On Sunday, Charles Booker announced his decision on Kentucky Educational Television, pitching his deep-red state that they could find common ground on crucial issues.
“The truth of the matter is we have much more in common than we do otherwise,” Booker said. “And there are struggles that I have experienced in the west end of Louisville that aren’t partisan — rationing my insulin, seeing my lights be cut off, not having a place to stay, seeing loved ones battle drug addiction, and looking at jobs leaving our community never coming back.”
In the 2020 Senate Democratic primary, Amy McGrath narrowly beat Charles Booker, wielding a massive fundraising operation, the support of the Senate Democratic campaign arm, a number of labor unions, and others who were drawn to her background as a former fighter pilot.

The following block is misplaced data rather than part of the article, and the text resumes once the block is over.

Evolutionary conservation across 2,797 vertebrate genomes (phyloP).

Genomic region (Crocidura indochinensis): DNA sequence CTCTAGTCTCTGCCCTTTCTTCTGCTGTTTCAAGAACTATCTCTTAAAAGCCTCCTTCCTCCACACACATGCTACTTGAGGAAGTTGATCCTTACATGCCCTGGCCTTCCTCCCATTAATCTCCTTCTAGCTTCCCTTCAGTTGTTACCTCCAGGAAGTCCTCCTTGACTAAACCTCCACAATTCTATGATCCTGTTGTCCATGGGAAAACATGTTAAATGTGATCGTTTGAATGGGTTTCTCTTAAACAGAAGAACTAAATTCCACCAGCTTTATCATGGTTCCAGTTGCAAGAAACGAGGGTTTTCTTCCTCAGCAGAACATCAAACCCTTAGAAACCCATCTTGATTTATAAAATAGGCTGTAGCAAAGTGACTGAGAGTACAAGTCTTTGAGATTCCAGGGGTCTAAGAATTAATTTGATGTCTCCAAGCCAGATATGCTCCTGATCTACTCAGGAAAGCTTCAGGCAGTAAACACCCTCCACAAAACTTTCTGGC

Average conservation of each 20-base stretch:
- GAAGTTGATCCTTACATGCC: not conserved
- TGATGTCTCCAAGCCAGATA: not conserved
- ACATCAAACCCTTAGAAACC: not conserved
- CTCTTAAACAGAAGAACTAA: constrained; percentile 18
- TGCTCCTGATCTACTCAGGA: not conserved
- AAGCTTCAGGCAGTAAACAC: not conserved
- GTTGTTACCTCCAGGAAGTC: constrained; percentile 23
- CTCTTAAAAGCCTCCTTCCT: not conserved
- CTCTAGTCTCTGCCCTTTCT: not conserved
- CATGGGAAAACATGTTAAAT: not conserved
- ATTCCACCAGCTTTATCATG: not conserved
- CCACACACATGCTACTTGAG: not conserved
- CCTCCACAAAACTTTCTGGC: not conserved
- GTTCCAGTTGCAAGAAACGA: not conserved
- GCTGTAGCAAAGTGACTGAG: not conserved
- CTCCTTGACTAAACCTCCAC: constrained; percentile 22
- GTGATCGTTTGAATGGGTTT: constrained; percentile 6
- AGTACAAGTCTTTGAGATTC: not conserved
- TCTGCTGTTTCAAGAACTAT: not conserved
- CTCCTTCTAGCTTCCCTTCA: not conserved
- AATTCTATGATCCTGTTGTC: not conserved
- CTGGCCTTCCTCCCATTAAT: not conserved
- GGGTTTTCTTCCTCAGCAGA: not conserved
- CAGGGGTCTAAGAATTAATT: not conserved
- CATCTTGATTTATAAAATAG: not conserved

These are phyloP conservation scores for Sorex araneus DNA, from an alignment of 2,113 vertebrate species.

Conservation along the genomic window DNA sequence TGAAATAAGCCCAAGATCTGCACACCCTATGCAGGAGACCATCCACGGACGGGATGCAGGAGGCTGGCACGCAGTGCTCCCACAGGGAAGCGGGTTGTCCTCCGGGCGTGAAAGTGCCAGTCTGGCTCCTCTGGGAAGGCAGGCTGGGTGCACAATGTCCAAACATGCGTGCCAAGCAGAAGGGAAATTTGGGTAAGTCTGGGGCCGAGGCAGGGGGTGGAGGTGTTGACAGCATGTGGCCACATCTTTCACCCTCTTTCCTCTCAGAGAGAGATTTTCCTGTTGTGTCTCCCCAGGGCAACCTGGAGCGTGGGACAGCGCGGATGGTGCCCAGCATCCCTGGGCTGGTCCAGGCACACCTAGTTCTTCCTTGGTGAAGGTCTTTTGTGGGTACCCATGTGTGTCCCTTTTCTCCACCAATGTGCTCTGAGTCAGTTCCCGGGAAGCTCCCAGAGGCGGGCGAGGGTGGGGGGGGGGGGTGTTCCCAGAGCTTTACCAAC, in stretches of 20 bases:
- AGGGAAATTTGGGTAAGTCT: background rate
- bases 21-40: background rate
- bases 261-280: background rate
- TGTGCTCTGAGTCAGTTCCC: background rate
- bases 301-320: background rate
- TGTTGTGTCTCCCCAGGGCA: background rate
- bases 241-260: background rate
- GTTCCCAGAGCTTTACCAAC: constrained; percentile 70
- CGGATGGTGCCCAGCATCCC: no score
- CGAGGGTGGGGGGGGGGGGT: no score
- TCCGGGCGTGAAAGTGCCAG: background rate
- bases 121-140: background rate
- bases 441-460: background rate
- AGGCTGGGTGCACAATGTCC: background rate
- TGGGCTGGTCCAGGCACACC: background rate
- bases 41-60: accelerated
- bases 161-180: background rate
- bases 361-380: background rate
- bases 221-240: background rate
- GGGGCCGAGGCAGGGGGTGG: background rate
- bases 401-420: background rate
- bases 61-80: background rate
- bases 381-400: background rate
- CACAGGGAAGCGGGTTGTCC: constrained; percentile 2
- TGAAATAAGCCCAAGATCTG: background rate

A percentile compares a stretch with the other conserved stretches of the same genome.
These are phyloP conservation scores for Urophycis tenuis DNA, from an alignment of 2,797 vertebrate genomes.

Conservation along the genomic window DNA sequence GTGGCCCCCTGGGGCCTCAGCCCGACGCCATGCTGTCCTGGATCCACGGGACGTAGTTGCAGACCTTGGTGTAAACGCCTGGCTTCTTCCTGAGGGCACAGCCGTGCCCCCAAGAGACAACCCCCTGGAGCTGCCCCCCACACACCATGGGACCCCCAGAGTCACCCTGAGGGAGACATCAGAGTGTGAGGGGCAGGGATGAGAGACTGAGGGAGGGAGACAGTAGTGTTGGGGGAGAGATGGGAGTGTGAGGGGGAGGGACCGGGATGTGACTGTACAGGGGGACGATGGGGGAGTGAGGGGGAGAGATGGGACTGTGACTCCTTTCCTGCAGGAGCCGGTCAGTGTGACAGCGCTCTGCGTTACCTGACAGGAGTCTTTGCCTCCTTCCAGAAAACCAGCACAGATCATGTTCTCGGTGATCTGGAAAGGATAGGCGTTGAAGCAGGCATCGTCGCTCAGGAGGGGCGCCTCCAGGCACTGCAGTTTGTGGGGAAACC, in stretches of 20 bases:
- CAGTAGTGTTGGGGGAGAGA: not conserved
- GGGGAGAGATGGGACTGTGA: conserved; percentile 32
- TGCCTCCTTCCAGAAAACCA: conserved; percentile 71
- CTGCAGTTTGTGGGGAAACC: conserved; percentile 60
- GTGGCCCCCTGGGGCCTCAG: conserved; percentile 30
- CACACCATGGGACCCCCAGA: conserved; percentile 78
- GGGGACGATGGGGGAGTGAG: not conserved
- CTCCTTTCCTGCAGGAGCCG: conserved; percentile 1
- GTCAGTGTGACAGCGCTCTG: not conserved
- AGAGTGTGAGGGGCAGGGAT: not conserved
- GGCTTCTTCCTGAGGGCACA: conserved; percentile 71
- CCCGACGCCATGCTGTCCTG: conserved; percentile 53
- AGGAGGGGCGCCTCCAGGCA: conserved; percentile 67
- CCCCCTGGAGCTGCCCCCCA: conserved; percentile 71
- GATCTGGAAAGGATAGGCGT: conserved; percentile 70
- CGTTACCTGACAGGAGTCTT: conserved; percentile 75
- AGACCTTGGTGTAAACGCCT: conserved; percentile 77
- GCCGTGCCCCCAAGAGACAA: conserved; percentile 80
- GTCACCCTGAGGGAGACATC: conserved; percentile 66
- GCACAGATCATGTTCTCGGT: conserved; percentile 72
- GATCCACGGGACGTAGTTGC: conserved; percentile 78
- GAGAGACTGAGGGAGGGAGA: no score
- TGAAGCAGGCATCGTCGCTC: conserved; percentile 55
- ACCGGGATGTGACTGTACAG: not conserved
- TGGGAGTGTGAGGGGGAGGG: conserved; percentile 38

However, Booker’s bid from the left, touting his support for the Green New Deal (which he referred to as the “Kentucky New Deal”), universal basic income, and “Medicare for All,” drew the support of progressive leaders from across the country. He emerged as a national voice during protests over police brutality and racial injustice following the police killings of George Floyd in Minnesota and Breonna Taylor in Louisville, Kentucky.
In 2020, Booker, then the youngest Black Kentucky lawmaker at 35 years old and came from one of the state’s poorest zip codes, argued that his message was uniquely suited to the moment.
McGrath only beat Booker by a few points, and she ultimately lost to Senate Republican Leader Mitch McConnell by almost 20.